Need someone to zip up your dress? In 1964, the Hughes Mobot was there to help.
Hughes Aircraft's Mobot, aka Mobot the Magnificent Monster (seriously), was originally designed for the Atomic Energy Division of the Phillips Petroleum Company in the late 1950s and early 1960s as a remote manipulator.
A 150-meter [500-foot] cable led back to a control console, where a human operator could safely direct remote cleanup operations of radioactive material and other nasty stuff. Mobot had two manipulator arms along with two cameras, which are the things that look vaguely like water-cooled machine guns but aren't. Sad.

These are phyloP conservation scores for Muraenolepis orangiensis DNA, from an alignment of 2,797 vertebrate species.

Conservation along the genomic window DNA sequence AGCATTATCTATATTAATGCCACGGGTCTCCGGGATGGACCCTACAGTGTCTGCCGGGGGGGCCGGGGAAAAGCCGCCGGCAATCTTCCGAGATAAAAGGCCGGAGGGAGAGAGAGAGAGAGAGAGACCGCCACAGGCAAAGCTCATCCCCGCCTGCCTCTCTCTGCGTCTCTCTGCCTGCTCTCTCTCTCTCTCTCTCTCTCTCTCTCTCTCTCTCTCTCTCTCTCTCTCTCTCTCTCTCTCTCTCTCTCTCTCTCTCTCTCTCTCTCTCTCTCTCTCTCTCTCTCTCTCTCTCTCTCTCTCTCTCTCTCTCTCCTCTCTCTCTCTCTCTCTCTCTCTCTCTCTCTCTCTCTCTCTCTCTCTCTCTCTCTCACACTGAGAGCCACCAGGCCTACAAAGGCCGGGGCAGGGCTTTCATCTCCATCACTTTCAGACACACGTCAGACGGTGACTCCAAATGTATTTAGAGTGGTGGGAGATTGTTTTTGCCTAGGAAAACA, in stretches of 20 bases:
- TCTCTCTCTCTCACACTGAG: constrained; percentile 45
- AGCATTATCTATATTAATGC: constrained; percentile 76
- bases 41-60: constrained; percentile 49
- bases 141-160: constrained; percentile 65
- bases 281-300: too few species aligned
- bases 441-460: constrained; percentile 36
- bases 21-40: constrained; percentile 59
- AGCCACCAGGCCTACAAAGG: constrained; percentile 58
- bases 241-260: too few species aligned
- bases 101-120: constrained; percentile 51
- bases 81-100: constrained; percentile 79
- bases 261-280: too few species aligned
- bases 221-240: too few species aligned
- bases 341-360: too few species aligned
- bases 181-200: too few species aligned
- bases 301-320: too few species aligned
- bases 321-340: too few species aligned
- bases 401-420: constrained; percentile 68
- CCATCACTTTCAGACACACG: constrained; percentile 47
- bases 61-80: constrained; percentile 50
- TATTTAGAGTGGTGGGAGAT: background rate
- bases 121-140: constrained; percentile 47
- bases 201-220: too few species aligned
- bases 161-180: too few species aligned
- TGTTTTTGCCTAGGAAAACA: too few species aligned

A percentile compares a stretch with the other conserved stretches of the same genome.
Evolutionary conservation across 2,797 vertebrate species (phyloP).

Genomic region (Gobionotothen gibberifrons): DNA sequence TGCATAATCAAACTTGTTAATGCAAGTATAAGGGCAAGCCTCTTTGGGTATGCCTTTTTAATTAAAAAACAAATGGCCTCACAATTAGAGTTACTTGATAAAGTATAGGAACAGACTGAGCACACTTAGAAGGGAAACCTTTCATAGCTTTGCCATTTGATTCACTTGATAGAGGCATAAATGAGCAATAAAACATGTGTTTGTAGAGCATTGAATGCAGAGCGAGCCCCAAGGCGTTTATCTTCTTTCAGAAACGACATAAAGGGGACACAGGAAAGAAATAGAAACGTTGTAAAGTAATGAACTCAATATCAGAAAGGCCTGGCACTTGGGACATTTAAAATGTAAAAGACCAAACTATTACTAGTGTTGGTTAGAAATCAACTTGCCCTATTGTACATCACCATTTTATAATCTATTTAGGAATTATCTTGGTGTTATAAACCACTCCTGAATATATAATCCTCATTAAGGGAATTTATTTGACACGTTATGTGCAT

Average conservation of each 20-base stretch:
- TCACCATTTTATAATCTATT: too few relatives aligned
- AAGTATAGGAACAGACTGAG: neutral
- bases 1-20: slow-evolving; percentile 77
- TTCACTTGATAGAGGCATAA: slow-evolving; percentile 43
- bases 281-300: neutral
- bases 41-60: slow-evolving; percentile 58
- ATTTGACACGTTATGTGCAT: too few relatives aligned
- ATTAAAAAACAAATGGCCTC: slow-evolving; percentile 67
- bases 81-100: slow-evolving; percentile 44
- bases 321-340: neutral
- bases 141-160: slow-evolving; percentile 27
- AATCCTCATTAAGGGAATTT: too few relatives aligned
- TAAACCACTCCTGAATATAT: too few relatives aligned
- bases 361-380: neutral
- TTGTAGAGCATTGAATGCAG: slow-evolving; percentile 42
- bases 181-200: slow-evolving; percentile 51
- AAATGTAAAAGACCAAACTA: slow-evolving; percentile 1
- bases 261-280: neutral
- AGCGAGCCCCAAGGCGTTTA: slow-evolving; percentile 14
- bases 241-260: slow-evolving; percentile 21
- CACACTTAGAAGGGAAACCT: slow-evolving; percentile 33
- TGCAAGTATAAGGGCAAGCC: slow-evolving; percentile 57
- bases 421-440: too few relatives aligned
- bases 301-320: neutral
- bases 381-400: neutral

Reuben Hoggett, who maintains the awesome Cybernetic Zoo ("a history of cybernetic animals and early robots"), unveiled a trove of Mobot material, including the photos you see here.
Apparently, this degree of usefulness wasn't good enough for Life magazine, which decided that Mobot (and its delicate touch) would be better off helping women put on makeup and get dressed. Or is it undressed? Feel free to use your imagination on that one.
Images: Cybernetic Zoo
VIA [ Cybernetic Zoo ]
Evan Ackerman is a senior editor at IEEE Spectrum. Since 2007, he has written over 6,000 articles on robotics and technology. He has a degree in Martian geology and is excellent at playing bagpipes.